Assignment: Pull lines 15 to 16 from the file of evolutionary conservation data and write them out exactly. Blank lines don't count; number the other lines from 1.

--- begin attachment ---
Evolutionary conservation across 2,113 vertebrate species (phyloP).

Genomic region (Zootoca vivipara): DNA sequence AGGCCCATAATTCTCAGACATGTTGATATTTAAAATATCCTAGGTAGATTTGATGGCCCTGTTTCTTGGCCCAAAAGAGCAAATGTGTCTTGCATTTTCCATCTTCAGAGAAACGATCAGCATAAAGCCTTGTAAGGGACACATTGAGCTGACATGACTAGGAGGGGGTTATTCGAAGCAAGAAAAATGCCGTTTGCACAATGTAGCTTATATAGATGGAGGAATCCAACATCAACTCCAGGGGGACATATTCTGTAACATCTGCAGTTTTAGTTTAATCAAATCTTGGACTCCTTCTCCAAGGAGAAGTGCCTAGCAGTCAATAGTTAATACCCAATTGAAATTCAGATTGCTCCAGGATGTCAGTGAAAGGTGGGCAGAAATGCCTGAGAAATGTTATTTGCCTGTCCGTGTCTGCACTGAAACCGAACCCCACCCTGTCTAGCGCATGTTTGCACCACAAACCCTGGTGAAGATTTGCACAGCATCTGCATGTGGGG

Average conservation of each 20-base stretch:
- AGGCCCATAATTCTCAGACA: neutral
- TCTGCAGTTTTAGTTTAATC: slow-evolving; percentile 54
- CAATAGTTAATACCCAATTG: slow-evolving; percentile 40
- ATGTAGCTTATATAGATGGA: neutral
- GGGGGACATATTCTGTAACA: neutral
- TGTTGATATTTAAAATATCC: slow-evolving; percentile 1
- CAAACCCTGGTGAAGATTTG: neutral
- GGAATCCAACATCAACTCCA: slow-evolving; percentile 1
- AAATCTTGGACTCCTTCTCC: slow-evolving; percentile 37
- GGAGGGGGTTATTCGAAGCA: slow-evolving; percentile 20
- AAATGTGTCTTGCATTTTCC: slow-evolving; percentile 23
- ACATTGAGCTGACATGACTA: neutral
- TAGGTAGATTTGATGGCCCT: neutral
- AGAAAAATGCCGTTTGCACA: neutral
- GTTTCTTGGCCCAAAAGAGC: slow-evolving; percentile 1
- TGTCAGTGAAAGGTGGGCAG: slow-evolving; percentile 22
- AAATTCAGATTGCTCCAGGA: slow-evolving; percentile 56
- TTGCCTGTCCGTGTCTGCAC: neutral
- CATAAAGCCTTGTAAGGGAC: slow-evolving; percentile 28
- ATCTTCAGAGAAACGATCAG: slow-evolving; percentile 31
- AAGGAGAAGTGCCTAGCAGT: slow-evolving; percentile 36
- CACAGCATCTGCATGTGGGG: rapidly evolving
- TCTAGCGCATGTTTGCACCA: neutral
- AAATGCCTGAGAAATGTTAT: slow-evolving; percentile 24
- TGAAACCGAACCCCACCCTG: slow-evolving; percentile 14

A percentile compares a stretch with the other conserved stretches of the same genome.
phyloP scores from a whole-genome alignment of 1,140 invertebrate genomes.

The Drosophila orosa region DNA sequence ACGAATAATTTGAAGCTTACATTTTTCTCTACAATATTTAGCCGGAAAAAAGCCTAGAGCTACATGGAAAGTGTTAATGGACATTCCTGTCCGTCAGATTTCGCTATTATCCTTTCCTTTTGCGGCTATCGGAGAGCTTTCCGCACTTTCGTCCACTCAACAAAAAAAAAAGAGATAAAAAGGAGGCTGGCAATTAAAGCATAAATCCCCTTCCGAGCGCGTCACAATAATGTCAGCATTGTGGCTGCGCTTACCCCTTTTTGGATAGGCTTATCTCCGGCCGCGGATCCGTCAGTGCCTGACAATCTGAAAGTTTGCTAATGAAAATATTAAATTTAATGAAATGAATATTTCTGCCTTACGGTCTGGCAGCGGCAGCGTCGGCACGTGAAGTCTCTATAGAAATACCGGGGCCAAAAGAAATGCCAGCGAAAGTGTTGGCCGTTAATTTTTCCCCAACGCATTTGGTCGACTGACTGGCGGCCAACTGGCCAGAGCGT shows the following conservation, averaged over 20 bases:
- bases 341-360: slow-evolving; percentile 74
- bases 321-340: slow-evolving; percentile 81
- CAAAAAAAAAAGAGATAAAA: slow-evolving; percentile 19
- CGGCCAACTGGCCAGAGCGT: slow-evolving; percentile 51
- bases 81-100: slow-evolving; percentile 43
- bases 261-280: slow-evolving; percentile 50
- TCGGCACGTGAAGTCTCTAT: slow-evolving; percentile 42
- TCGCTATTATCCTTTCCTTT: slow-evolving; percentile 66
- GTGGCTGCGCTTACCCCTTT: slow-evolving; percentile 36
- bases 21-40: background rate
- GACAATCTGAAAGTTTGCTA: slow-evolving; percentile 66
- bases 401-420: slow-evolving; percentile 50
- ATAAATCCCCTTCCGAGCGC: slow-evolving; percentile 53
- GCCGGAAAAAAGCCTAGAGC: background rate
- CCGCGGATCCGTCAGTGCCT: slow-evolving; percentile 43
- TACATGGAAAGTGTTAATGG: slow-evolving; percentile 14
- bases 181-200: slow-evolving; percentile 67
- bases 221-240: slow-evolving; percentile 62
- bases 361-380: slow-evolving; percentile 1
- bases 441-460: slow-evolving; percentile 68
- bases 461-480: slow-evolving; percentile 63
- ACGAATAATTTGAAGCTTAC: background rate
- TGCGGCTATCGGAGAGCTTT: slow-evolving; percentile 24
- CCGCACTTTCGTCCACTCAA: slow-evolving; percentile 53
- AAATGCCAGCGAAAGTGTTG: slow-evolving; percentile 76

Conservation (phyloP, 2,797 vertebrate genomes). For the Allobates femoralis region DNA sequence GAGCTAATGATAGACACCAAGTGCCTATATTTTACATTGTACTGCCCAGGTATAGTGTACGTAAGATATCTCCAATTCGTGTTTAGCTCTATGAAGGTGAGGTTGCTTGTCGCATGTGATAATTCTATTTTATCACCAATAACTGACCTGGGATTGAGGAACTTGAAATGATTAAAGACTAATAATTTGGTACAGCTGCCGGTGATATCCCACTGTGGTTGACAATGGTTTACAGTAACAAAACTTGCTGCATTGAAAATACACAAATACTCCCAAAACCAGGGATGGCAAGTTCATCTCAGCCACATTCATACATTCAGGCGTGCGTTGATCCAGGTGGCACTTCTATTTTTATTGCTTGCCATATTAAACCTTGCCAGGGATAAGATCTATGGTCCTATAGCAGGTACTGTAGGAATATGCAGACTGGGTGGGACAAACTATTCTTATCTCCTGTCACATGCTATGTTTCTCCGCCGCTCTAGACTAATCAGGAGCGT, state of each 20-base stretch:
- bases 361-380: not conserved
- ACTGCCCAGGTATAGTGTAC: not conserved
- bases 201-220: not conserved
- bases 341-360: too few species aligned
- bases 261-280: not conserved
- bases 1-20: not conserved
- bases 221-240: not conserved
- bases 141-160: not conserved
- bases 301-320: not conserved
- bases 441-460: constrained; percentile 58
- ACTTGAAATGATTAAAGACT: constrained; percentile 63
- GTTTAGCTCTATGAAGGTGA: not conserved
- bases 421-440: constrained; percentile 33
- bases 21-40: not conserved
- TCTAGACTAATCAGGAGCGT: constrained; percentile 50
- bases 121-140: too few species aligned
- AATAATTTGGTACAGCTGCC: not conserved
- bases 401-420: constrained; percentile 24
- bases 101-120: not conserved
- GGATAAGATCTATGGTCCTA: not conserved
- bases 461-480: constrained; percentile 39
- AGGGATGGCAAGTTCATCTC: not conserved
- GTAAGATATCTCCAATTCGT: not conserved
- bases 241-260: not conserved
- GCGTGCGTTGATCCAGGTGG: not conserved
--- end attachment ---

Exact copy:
- ACATTGAGCTGACATGACTA: neutral
- TAGGTAGATTTGATGGCCCT: neutral